"That's fascinating," Robert murmured. He spent another half hour with the banker, listening to his opinionated comments on everything from the Common Market to arms control. He was able to get no further information about other passengers.
When Robert returned to his hotel, he telephoned General Hilliard's office.
"Just a moment, Commander Bellamy."
He heard a series of clicks, and then General Hilliard was on the line.
"Yes, Commander?"
"I've traced another passenger, General."
"The name?"
"William Mann. He owns a bank in Fort Smith, Canada."
"Thank you. I'll have the Canadian authorities speak to him right away."
"By the way, he gave me another lead. I'll be flying to Russia this evening. I'll need a visa from Intourist."
"Where are you calling from?"
"Fort Smith."
"Stop at the Visigoth Hotel in Stockholm. There will be an envelope for you at the desk."
"Thank you."
At eleven o'clock that evening William Mann's doorbell rang. He was not expecting anyone, and he disliked unannounced callers. His housekeeper had retired, and his wife was in her room upstairs, asleep. Annoyed, Mann opened the front door. Two men dressed in black suits stood in the doorway.
"William Mann?"
One of the men pulled out an identification card. "We're from the Bank of Canada. May we come in?"
Mann frowned. "What's this about?"
"We would prefer to discuss that inside if you don't mind."
"Very well." He led the men into the living room.
"You were recently in Switzerland, were you not?"
The question threw him off guard. "What? Yes, but what on earth ...?"
"While you were gone we had your books audited, Mr Mann. Are you aware that there is a shortage in your bank of one million dollars?"
William Mann looked at the two men, aghast. "What are you talking about? I check those books every week myself. There has never been one penny missing!"
"One million dollars, Mr Mann. We think you're responsible for embezzling it."
His face was turning red. He found himself sputtering. "How ... how dare you! Get out of here before I call the police."
"That won't do you any good. What we want you to do is repent."
He was staring at them now, confused. "Repent? Repent what! You're crazy!"
"No, sir."
One of the men pulled out a gun. "Sit down, Mr Mann."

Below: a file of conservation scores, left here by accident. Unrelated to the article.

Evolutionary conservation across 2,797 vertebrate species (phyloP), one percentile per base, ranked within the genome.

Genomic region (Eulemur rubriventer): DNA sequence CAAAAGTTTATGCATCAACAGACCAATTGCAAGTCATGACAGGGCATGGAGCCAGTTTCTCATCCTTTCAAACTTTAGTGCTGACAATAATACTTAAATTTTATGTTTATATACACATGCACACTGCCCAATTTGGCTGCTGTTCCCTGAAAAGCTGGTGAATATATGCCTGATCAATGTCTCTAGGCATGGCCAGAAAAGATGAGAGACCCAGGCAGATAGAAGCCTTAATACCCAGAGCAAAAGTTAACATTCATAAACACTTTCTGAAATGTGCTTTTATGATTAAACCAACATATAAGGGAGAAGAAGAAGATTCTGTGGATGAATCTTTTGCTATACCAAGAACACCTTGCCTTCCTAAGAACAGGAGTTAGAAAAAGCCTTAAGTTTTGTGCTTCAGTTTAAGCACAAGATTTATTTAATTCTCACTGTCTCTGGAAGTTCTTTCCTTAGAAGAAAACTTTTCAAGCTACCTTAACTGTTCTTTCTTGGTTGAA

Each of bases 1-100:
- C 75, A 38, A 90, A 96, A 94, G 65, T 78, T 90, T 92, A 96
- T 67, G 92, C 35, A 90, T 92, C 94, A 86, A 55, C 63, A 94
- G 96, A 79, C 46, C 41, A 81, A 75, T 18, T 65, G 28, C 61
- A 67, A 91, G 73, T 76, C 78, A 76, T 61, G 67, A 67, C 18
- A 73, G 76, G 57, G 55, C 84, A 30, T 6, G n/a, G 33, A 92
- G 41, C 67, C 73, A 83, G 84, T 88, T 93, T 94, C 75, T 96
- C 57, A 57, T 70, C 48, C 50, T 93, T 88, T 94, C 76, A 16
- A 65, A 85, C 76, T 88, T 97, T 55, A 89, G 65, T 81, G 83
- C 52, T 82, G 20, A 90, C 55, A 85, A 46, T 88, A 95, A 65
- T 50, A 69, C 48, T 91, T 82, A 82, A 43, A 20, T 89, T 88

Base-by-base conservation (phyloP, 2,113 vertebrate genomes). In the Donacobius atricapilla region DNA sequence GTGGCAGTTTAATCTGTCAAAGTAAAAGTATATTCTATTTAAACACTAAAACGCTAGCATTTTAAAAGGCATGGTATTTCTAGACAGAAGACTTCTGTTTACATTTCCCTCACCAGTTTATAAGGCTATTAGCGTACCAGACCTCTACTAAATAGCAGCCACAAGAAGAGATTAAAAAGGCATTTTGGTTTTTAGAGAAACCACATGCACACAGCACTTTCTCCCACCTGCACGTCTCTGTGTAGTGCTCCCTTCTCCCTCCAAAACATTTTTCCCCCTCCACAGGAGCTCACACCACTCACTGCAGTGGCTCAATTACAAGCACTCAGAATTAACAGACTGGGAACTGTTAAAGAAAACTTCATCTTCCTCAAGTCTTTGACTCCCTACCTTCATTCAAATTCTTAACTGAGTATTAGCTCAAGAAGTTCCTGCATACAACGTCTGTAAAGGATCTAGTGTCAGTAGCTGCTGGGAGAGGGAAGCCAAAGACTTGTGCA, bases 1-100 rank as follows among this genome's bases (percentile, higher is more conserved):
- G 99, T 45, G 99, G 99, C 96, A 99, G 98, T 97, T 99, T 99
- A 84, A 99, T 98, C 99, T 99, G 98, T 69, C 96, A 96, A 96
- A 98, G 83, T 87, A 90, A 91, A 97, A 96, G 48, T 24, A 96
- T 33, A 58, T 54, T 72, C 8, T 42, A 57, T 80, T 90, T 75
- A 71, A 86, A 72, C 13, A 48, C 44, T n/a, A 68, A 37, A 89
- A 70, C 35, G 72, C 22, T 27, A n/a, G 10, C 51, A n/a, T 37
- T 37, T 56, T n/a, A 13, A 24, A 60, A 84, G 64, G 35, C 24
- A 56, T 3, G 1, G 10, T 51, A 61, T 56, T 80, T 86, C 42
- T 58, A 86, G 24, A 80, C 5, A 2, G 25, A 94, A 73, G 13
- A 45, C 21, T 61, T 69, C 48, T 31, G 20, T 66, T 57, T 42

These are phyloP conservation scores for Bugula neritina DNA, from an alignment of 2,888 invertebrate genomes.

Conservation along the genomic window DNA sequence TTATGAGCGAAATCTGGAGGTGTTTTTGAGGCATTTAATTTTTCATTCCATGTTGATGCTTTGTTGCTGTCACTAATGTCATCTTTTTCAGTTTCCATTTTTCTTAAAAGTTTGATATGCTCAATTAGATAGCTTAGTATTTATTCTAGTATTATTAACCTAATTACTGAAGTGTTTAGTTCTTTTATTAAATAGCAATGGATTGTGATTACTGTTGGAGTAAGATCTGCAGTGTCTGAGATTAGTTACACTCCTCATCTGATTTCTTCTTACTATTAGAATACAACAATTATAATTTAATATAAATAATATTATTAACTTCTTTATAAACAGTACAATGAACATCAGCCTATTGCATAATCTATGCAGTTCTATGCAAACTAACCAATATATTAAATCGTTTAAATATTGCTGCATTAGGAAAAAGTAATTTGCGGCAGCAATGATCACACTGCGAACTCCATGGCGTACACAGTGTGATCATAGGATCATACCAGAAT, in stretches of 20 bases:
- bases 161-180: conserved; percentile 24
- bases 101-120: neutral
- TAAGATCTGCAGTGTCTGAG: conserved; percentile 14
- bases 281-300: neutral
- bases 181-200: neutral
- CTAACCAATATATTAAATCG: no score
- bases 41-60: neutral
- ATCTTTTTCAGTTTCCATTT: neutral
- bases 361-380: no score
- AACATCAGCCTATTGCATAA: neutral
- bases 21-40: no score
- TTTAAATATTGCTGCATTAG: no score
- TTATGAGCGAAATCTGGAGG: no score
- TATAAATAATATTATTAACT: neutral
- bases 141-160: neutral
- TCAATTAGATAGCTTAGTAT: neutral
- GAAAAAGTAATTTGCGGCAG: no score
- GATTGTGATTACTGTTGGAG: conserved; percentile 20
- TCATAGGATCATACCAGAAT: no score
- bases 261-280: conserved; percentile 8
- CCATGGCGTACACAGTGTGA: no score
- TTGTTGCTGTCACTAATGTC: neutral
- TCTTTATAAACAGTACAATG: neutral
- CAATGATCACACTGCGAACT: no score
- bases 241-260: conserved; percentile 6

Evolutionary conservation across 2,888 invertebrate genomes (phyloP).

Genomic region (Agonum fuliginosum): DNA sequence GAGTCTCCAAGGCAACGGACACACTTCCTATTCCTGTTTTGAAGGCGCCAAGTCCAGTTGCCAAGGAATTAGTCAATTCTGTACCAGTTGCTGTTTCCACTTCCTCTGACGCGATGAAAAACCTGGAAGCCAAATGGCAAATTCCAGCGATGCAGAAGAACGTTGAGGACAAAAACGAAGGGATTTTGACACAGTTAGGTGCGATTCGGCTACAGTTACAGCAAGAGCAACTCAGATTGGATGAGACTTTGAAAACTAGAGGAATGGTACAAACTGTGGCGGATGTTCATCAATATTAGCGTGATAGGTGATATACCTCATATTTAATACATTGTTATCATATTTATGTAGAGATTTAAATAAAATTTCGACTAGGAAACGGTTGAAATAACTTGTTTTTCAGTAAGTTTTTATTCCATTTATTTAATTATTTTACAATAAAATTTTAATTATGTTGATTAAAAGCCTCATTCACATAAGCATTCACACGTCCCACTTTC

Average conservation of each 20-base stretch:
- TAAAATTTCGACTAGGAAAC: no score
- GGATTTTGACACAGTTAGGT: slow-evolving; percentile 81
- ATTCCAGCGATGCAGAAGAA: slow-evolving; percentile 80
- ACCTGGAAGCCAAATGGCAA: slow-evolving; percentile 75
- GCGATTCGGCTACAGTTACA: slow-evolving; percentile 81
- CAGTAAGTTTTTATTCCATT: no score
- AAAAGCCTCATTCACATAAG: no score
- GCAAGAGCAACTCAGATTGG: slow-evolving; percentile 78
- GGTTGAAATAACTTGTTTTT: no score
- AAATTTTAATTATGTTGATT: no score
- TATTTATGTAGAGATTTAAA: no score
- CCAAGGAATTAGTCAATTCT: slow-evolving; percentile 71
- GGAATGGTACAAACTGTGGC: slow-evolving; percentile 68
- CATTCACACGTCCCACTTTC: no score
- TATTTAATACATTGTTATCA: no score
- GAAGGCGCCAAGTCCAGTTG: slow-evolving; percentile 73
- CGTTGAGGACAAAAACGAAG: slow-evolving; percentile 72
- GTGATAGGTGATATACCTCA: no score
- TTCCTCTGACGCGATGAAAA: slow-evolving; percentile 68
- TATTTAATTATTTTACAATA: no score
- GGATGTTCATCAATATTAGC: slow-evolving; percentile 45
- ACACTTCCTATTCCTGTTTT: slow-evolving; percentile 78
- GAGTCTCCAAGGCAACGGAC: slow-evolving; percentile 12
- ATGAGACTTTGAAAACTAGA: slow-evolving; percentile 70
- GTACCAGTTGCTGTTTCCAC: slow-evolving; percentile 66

Oh, my God! I'm being robbed. "Look," Mann said, "take whatever you want. There's no need for violence and ..."
"Sit down, please."
The second man walked over to the liquor cabinet. It was locked. He smashed the glass and pulled the cabinet open. He picked up a large water glass, filled it with scotch, and carried it over to where Mann was seated.
"Drink this. It will relax you."
"I ... I never drink after dinner. My doctor ..."
The other man put the gun to William Mann's temple. "Drink it or the glass is going to be full of your brains."
Mann understood now that he was in the hands of two maniacs. He took the glass in his shaking hand and took a sip.
"Drink it down."
He took a larger swallow. "What ... what is it you want?" He raised his voice, hoping that his wife might hear and come downstairs, but it was a vain hope. He knew what a sound sleeper she was. The men were obviously here to rob the house. Why don't they just get on with it?
"Take anything," he said. "I won't stop you."
"Finish up what's in the glass."
"This isn't necessary. I ..."
The man punched him hard above his ear. Mann gasped with pain. "Finish it."
He swallowed the rest of the whisky in one gulp, and felt it burning as it went down. He was beginning to feel giddy. "My safe is upstairs in the bedroom," he said. His words were beginning to slur. "I'll open it for you." Maybe that would wake his wife and she could call the police.
"There's no hurry," the man with the gun said. "You have plenty of time for another drink."
The second man went back to the liquor cabinet and filled the glass to the brim again. "Here."
"No, really," William Mann protested. "I don't want it."
The glass was shoved into his hand. "Drink it down."
"I really don't ..."
A fist slammed into the same spot above his ear. Mann almost fainted from the pain.
"Drink it."
Well, if that's what they want, why not? The quicker this nightmare is over with, the better. He took a big swallow and gagged.
"If I drink any more, I'm gonna be sick."
The man said quietly, "If you get sick, I'll kill you."
Mann looked up at him and then at his partner. There seemed to be two of everybody.
"What do all of you want?" he mumbled.
"We told you, Mr Mann. We want you to repent."
William Mann nodded drunkenly. "Okay, I repent."
The man smiled. "You see, that's all we ask. Now ..." He put a piece of paper in Mann's hand. "All you have to do is write, 'I'm sorry. Forgive me.'"
William Mann looked up blearily. "Tha's all?"
"That's all. And then we'll leave."
He felt a sudden sense of elation. So that was what this was all about. They were religious fanatics. As soon as they left he would call the police and have them arrested. I'll see to it that the bastards are hanged.
"Write, Mr Mann."
It was difficult for him to focus. "What did you say you want me to write?"
"Just write, 'I'm sorry. Forgive me.'"
"Right." He had difficulty holding the pen. He concentrated very hard and began to write. I'm sorry. Forgive me.
The man took the paper from Mann's hand, holding it by the edges. "That's very good, Mr Mann. See how easy that was?"
The room was beginning to spin around. "Yeah. Thank you. I've repented. Now would you leave?"
"I see that you're left-handed."
"You're left-handed."
"There's been a lot of crime around here lately, Mr Mann. We're going to give you this gun to keep."
He felt a gun being placed in his left hand.
"Do you know how to use a gun?"
"It's very simple. You use it like this ..." The man lifted the gun to William Mann's temple and squeezed Mann's finger on the trigger. There was a muffled roar. The bloodstained note dropped to the floor.
"That's all there is to it," one of the men said. "Good night, Mr Mann."
Day Ten
Fort Smith, Canada
The following morning, the bank examiners reported a million dollars missing from Mann's bank. The police listed Mann's death as a suicide. The missing money was never found.